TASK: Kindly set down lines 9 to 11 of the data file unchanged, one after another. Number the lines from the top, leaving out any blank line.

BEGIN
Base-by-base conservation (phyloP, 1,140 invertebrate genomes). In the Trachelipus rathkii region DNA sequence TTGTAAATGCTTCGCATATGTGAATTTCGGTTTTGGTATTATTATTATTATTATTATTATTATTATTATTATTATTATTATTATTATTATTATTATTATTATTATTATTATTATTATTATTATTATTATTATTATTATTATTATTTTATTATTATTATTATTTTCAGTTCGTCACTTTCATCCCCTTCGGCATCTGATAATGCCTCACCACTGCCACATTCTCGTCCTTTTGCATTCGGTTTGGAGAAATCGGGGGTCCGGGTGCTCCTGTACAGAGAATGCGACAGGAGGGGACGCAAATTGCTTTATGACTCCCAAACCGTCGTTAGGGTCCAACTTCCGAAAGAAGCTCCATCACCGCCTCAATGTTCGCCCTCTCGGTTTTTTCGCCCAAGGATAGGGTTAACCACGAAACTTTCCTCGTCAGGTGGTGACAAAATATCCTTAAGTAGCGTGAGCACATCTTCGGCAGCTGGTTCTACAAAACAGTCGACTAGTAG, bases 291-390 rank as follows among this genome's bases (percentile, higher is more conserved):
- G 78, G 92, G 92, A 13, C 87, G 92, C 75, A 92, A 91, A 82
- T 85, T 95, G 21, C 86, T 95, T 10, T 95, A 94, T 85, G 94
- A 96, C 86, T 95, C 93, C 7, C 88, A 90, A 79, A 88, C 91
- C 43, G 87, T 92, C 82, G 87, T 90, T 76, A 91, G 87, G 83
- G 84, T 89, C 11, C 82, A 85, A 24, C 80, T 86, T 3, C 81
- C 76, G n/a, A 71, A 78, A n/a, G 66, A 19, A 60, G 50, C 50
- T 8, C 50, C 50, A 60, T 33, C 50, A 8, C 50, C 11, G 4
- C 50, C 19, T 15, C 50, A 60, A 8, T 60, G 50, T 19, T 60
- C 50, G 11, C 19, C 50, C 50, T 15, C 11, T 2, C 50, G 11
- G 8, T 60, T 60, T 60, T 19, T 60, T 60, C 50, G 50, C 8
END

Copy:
- C 50, C 19, T 15, C 50, A 60, A 8, T 60, G 50, T 19, T 60
- C 50, G 11, C 19, C 50, C 50, T 15, C 11, T 2, C 50, G 11
- G 8, T 60, T 60, T 60, T 19, T 60, T 60, C 50, G 50, C 8